Last updated 1996.11.20
I don't think I overstate the issue when I say that the reason I have a pretty good job today is because of the display hacks and animations I made for the Amiga computer.
I first saw the Amiga back in 1985. It was at SIGGRAPH, which had the good fortune to be held in San Francisco that year. They brought it out for public display the day after its public unveiling in New York. As they rolled through the demos, it was quite clear it was a powerful machine. But when they showed Boing, my jaw hit the floor. In that moment, I saw that all the ideas I'd had floating around in my head for the last several years were now possible. The machines were no longer an impediment.
One of the nicest things about the Amiga was that it rewarded experimentation. On a PC, if you decide to try out some unusual trick or technique, you're usually rewarded with Windows doing something completely wrong (if you're lucky) or, more typically, Windows crashing. PCs are non-deterministic. They yield to programmers very rarely, and then only grudgingly.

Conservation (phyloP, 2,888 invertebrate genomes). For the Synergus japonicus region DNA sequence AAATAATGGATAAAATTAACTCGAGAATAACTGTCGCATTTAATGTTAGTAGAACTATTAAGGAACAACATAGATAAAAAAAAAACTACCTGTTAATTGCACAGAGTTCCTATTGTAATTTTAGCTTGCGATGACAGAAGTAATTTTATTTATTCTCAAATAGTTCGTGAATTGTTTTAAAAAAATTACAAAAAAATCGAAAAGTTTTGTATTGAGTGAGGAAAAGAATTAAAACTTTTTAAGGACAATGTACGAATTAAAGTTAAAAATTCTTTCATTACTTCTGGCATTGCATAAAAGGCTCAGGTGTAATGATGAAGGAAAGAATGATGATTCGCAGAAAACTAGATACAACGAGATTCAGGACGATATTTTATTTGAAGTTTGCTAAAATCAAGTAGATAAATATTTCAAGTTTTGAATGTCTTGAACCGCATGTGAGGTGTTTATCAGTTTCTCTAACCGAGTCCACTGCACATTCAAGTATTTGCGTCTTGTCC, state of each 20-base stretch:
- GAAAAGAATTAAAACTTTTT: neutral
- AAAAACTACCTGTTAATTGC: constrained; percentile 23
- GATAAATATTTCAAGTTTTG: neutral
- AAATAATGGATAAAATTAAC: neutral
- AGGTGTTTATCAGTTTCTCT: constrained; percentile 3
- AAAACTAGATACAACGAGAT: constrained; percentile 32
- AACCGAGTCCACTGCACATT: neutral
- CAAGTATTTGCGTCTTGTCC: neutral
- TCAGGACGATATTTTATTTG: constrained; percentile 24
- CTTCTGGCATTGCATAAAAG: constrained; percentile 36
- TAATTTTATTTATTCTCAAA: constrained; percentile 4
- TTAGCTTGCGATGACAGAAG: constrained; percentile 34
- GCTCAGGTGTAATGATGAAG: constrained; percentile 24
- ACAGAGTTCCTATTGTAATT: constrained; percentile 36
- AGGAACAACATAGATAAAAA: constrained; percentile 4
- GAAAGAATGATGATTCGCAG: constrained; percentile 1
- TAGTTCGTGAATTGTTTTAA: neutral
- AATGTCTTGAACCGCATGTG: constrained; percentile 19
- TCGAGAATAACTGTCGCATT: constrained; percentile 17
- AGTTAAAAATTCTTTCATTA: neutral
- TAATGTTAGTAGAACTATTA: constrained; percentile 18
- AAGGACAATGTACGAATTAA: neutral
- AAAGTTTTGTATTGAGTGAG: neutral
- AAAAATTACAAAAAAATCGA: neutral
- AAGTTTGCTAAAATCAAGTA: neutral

Not the Amiga. If you saw a certain relationship between system components, and decided to write a program to exploit it, chances were that it would work. Amiga was incredibly well thought out, and there were very few areas that were confusing or cumbersome. By doing what you expected (at least from a programmer's point of view), it rewarded your own clear thinking and encouraged you to do more of it. Amiga was more than happy to do something cool for you.
Many of these hacks are the results of my own explorations of the machine. I wasn't necessarily trying to accomplish anything, I was just goofing off. Much to my surprise and delight, they became rather popular at the time. For those of you still with Amigas, I hope you still find them entertaining.
As of this writing (1996.11.20), this collection isn't quite exhaustive (I have yet to dig through all of my old floppies to find some of this stuff). So consider these pages as "work in progress." This will be as much a journey of discovery for me as I hope it will be for you, as I unearth some of this old stuff and think to myself, "I wrote this?"
Copyright © 1996 Leo L. Schwab. All Rights Reserved.Leo L. Schwab / Digital Spellweaver / firstname.lastname@example.org